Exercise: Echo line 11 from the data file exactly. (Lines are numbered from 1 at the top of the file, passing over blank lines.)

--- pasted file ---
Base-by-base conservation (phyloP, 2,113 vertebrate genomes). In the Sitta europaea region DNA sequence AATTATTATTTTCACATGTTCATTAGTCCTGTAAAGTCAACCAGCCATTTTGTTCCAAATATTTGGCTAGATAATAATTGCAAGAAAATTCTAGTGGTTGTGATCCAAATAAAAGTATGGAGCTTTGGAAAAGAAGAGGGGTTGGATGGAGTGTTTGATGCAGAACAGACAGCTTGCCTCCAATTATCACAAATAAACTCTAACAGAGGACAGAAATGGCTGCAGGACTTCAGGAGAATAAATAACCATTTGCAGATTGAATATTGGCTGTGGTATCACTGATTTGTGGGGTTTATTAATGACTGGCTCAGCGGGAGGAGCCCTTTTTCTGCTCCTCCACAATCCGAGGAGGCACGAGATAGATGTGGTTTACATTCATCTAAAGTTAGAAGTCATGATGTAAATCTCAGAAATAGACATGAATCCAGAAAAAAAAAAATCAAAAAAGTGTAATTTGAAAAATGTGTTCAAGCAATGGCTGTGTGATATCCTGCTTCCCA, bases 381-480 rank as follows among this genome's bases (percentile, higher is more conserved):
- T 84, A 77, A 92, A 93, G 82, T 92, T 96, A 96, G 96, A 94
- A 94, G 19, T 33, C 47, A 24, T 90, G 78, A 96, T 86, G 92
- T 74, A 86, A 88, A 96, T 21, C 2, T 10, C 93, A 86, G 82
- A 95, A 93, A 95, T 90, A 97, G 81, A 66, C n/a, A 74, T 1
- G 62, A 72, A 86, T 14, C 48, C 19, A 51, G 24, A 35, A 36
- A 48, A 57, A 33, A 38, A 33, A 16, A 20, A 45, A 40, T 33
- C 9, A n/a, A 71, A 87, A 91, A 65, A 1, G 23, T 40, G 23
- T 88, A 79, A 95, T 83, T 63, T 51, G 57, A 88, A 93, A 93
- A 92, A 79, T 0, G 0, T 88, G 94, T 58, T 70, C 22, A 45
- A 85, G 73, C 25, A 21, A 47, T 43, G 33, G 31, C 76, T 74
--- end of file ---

- A 85, G 73, C 25, A 21, A 47, T 43, G 33, G 31, C 76, T 74